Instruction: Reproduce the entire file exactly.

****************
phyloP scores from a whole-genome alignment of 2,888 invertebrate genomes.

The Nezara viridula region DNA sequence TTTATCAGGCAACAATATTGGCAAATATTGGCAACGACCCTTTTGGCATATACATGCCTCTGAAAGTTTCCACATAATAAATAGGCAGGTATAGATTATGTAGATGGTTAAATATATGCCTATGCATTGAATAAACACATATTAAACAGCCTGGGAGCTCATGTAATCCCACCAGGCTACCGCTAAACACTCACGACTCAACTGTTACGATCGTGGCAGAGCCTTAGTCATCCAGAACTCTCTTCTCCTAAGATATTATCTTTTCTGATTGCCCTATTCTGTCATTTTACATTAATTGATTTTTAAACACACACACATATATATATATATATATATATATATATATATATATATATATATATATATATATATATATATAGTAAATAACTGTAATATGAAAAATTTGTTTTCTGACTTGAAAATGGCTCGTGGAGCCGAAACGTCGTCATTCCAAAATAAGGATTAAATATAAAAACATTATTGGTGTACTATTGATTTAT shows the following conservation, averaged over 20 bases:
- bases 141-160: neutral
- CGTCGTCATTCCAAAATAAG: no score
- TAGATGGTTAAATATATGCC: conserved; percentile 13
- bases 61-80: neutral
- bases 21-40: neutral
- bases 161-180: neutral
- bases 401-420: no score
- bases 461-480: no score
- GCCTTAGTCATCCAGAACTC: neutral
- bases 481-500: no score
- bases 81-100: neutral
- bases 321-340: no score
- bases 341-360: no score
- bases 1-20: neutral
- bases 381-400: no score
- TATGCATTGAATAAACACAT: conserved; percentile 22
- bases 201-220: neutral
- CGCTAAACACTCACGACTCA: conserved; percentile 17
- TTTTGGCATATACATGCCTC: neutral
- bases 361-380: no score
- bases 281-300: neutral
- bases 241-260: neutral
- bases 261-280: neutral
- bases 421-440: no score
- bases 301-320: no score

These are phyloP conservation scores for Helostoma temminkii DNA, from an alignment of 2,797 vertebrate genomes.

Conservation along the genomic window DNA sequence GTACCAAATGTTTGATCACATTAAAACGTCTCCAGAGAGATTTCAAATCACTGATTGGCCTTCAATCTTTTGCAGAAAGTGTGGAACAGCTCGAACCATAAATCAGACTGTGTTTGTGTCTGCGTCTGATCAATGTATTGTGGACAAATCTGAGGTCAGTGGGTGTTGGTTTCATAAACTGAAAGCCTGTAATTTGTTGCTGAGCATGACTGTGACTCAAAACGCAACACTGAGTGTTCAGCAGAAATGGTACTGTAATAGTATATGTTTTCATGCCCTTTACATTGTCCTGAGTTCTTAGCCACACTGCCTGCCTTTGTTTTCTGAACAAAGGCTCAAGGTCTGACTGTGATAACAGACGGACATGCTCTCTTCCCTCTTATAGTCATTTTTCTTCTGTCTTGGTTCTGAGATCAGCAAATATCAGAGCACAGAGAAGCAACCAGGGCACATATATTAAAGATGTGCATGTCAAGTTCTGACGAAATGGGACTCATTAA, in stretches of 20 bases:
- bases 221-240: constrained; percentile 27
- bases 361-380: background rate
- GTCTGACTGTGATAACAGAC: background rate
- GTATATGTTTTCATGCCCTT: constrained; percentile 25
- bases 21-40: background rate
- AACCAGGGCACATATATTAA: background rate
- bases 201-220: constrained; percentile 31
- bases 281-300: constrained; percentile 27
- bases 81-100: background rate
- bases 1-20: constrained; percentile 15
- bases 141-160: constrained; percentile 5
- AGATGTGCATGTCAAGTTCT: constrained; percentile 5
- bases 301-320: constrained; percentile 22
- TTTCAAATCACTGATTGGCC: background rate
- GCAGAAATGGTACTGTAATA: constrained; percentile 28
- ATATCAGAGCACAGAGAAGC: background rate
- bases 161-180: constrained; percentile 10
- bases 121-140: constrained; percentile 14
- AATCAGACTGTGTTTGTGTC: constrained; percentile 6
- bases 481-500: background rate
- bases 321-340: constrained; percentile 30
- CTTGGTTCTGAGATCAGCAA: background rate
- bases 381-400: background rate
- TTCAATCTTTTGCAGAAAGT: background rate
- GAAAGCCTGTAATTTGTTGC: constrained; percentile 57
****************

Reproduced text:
phyloP scores from a whole-genome alignment of 2,888 invertebrate genomes.

The Nezara viridula region DNA sequence TTTATCAGGCAACAATATTGGCAAATATTGGCAACGACCCTTTTGGCATATACATGCCTCTGAAAGTTTCCACATAATAAATAGGCAGGTATAGATTATGTAGATGGTTAAATATATGCCTATGCATTGAATAAACACATATTAAACAGCCTGGGAGCTCATGTAATCCCACCAGGCTACCGCTAAACACTCACGACTCAACTGTTACGATCGTGGCAGAGCCTTAGTCATCCAGAACTCTCTTCTCCTAAGATATTATCTTTTCTGATTGCCCTATTCTGTCATTTTACATTAATTGATTTTTAAACACACACACATATATATATATATATATATATATATATATATATATATATATATATATATATATATATATATAGTAAATAACTGTAATATGAAAAATTTGTTTTCTGACTTGAAAATGGCTCGTGGAGCCGAAACGTCGTCATTCCAAAATAAGGATTAAATATAAAAACATTATTGGTGTACTATTGATTTAT shows the following conservation, averaged over 20 bases:
- bases 141-160: neutral
- CGTCGTCATTCCAAAATAAG: no score
- TAGATGGTTAAATATATGCC: conserved; percentile 13
- bases 61-80: neutral
- bases 21-40: neutral
- bases 161-180: neutral
- bases 401-420: no score
- bases 461-480: no score
- GCCTTAGTCATCCAGAACTC: neutral
- bases 481-500: no score
- bases 81-100: neutral
- bases 321-340: no score
- bases 341-360: no score
- bases 1-20: neutral
- bases 381-400: no score
- TATGCATTGAATAAACACAT: conserved; percentile 22
- bases 201-220: neutral
- CGCTAAACACTCACGACTCA: conserved; percentile 17
- TTTTGGCATATACATGCCTC: neutral
- bases 361-380: no score
- bases 281-300: neutral
- bases 241-260: neutral
- bases 261-280: neutral
- bases 421-440: no score
- bases 301-320: no score

These are phyloP conservation scores for Helostoma temminkii DNA, from an alignment of 2,797 vertebrate genomes.

Conservation along the genomic window DNA sequence GTACCAAATGTTTGATCACATTAAAACGTCTCCAGAGAGATTTCAAATCACTGATTGGCCTTCAATCTTTTGCAGAAAGTGTGGAACAGCTCGAACCATAAATCAGACTGTGTTTGTGTCTGCGTCTGATCAATGTATTGTGGACAAATCTGAGGTCAGTGGGTGTTGGTTTCATAAACTGAAAGCCTGTAATTTGTTGCTGAGCATGACTGTGACTCAAAACGCAACACTGAGTGTTCAGCAGAAATGGTACTGTAATAGTATATGTTTTCATGCCCTTTACATTGTCCTGAGTTCTTAGCCACACTGCCTGCCTTTGTTTTCTGAACAAAGGCTCAAGGTCTGACTGTGATAACAGACGGACATGCTCTCTTCCCTCTTATAGTCATTTTTCTTCTGTCTTGGTTCTGAGATCAGCAAATATCAGAGCACAGAGAAGCAACCAGGGCACATATATTAAAGATGTGCATGTCAAGTTCTGACGAAATGGGACTCATTAA, in stretches of 20 bases:
- bases 221-240: constrained; percentile 27
- bases 361-380: background rate
- GTCTGACTGTGATAACAGAC: background rate
- GTATATGTTTTCATGCCCTT: constrained; percentile 25
- bases 21-40: background rate
- AACCAGGGCACATATATTAA: background rate
- bases 201-220: constrained; percentile 31
- bases 281-300: constrained; percentile 27
- bases 81-100: background rate
- bases 1-20: constrained; percentile 15
- bases 141-160: constrained; percentile 5
- AGATGTGCATGTCAAGTTCT: constrained; percentile 5
- bases 301-320: constrained; percentile 22
- TTTCAAATCACTGATTGGCC: background rate
- GCAGAAATGGTACTGTAATA: constrained; percentile 28
- ATATCAGAGCACAGAGAAGC: background rate
- bases 161-180: constrained; percentile 10
- bases 121-140: constrained; percentile 14
- AATCAGACTGTGTTTGTGTC: constrained; percentile 6
- bases 481-500: background rate
- bases 321-340: constrained; percentile 30
- CTTGGTTCTGAGATCAGCAA: background rate
- bases 381-400: background rate
- TTCAATCTTTTGCAGAAAGT: background rate
- GAAAGCCTGTAATTTGTTGC: constrained; percentile 57